Melissa Bell, CNN -- Paris.
VANIER: Coming up after the break, fire and fury on the Big Island of Hawaii. We'll show how the Kilauea Volcano's latest eruption is putting the local community in real danger.
And a closer look also at the royal wedding venue and its special connection to Prince Harry.
Stay with us.
VANIER: All right. Take a look at this. You don't want to be anywhere near this.
[01:44:55] New volcanic fissures have opened up on the Big Island of Hawaii. This one erupted Sunday morning and it was several hundred meters long, spewing lava high into the air. The eruption forced more residents to flee their homes.
Another fissure that just opened up after this one is currently active and producing fumes and lava spatter as well. Hawaii's civil defense agency says continued earthquake activity and additional outbreaks in the area are likely at this stage.
Let's take a closer look.
Pedram Javaheri at the CNN Weather Center is monitoring this for us. Pedram -- how dangerous could this get.
PEDRAM JAVAHERI, AMS METEOROLOGIST: Cyril -- very dangerous.
You know, this is something that officials are taking very seriously. You see the images of course. We've seen the explosive eruptions that have already been in place near the main chamber here of Kilauea. But the concern is beneath the surface.
When you take a look at the green triangle here, those are indicative of the recent fissures that have popped up and most recently right here away from Leilani Estates, from the eastern periphery of this along the East Rift Zone. So we know it is continuing to expand farther and farther to the east and that is concerning because, of course, as more lava comes out of these fissures, we see levels continue to drop.
Of course, road closures have been in place and we've seen communities now be evacuated on the order of several thousand people. But really fascinating imagery here via a drone looking directly above this particular volcano and looking down into the chamber.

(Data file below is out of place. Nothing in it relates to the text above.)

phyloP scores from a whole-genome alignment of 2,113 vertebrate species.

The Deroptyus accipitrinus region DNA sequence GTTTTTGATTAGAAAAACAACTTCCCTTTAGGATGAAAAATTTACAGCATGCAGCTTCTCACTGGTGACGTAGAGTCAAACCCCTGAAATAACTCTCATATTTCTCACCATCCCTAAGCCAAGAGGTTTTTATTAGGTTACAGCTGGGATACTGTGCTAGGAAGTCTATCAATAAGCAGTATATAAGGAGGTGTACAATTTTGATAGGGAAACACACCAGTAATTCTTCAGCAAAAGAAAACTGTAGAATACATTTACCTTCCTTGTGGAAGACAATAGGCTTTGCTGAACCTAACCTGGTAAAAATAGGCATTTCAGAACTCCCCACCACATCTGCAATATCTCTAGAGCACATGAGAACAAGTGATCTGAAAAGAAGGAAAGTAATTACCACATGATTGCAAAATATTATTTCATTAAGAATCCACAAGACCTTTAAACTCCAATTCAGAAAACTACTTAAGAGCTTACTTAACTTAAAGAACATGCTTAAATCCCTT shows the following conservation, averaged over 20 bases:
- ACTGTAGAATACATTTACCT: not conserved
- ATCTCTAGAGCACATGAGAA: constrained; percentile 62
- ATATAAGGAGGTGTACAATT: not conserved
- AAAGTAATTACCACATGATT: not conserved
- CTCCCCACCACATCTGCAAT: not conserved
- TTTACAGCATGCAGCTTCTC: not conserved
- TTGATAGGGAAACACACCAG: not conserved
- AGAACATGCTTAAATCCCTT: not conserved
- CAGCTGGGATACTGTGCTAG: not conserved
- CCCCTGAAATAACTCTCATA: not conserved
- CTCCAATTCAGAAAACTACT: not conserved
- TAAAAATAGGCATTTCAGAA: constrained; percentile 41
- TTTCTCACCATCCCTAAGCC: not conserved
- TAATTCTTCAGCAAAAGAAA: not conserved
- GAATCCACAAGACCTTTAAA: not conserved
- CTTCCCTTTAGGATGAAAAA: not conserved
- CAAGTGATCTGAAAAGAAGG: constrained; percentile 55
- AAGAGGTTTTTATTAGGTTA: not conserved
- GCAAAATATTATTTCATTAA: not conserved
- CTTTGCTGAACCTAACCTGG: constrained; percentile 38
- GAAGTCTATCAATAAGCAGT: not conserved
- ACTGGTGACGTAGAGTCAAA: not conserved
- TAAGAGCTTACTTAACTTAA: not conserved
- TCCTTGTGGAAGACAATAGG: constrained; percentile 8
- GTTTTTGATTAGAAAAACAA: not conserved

Notice it's void of any activity, any lava near the surface. In fact you take a look at some of the thermal imagery -- April 23rd we had the lava lake as it's known near the top. You see it drop a little bit on May 4th. A little more on May 6th and by the time we got to May 9th -- 7th, 8th, 9th, of course you see the level entirely exit the picture.
Now we can look at a three-dimensional look at this, Cyril, in fact look at a cross section of this and you know, beneath this the chamber begins to really narrow quite a bit as the lava level dropped out. Right now they're down to about 350 meters beneath the surface.
The water table is sitting at about 500 meters beneath the surface and that's the biggest concern. In fact, you take a look at our graphic, Cyril, it really is a great job bringing this into place. When you look beneath the surface, you bring that lava level down to the water table -- that's the biggest concern because as the lava levels drop we bring more debris, more rock, more boulders and of course, the (INAUDIBLE) very narrow corridor in this chamber.